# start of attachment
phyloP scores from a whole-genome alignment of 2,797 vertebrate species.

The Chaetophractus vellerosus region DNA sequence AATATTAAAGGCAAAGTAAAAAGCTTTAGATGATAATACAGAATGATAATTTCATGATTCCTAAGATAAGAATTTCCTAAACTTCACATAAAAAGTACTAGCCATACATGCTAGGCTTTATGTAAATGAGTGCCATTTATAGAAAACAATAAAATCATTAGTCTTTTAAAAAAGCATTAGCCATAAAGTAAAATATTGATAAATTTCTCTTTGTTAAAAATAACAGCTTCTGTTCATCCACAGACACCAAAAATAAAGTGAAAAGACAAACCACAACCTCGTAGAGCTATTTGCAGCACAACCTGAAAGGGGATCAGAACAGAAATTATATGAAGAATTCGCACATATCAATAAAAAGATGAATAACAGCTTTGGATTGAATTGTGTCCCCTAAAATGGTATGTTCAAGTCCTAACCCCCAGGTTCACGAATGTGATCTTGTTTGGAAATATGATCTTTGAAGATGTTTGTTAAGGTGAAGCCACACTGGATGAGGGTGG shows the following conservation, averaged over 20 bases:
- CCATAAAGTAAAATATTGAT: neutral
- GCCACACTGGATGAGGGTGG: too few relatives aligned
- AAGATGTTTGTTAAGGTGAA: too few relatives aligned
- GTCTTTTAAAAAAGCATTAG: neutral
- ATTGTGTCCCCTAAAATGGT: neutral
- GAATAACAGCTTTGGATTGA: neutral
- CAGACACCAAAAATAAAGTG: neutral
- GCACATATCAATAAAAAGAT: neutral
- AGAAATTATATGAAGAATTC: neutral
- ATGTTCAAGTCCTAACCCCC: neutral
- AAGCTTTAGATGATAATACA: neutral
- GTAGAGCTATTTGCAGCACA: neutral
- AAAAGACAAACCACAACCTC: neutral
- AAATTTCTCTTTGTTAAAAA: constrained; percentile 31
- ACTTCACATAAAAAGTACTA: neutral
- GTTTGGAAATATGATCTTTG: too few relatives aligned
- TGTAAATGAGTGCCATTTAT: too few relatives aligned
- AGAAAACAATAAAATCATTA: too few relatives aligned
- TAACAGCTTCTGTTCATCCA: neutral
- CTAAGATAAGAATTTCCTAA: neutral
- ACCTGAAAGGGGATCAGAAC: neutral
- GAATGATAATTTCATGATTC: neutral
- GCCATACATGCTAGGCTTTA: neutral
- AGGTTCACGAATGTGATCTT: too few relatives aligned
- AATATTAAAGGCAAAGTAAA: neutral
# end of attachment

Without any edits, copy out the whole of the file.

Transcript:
phyloP scores from a whole-genome alignment of 2,797 vertebrate species.

The Chaetophractus vellerosus region DNA sequence AATATTAAAGGCAAAGTAAAAAGCTTTAGATGATAATACAGAATGATAATTTCATGATTCCTAAGATAAGAATTTCCTAAACTTCACATAAAAAGTACTAGCCATACATGCTAGGCTTTATGTAAATGAGTGCCATTTATAGAAAACAATAAAATCATTAGTCTTTTAAAAAAGCATTAGCCATAAAGTAAAATATTGATAAATTTCTCTTTGTTAAAAATAACAGCTTCTGTTCATCCACAGACACCAAAAATAAAGTGAAAAGACAAACCACAACCTCGTAGAGCTATTTGCAGCACAACCTGAAAGGGGATCAGAACAGAAATTATATGAAGAATTCGCACATATCAATAAAAAGATGAATAACAGCTTTGGATTGAATTGTGTCCCCTAAAATGGTATGTTCAAGTCCTAACCCCCAGGTTCACGAATGTGATCTTGTTTGGAAATATGATCTTTGAAGATGTTTGTTAAGGTGAAGCCACACTGGATGAGGGTGG shows the following conservation, averaged over 20 bases:
- CCATAAAGTAAAATATTGAT: neutral
- GCCACACTGGATGAGGGTGG: too few relatives aligned
- AAGATGTTTGTTAAGGTGAA: too few relatives aligned
- GTCTTTTAAAAAAGCATTAG: neutral
- ATTGTGTCCCCTAAAATGGT: neutral
- GAATAACAGCTTTGGATTGA: neutral
- CAGACACCAAAAATAAAGTG: neutral
- GCACATATCAATAAAAAGAT: neutral
- AGAAATTATATGAAGAATTC: neutral
- ATGTTCAAGTCCTAACCCCC: neutral
- AAGCTTTAGATGATAATACA: neutral
- GTAGAGCTATTTGCAGCACA: neutral
- AAAAGACAAACCACAACCTC: neutral
- AAATTTCTCTTTGTTAAAAA: constrained; percentile 31
- ACTTCACATAAAAAGTACTA: neutral
- GTTTGGAAATATGATCTTTG: too few relatives aligned
- TGTAAATGAGTGCCATTTAT: too few relatives aligned
- AGAAAACAATAAAATCATTA: too few relatives aligned
- TAACAGCTTCTGTTCATCCA: neutral
- CTAAGATAAGAATTTCCTAA: neutral
- ACCTGAAAGGGGATCAGAAC: neutral
- GAATGATAATTTCATGATTC: neutral
- GCCATACATGCTAGGCTTTA: neutral
- AGGTTCACGAATGTGATCTT: too few relatives aligned
- AATATTAAAGGCAAAGTAAA: neutral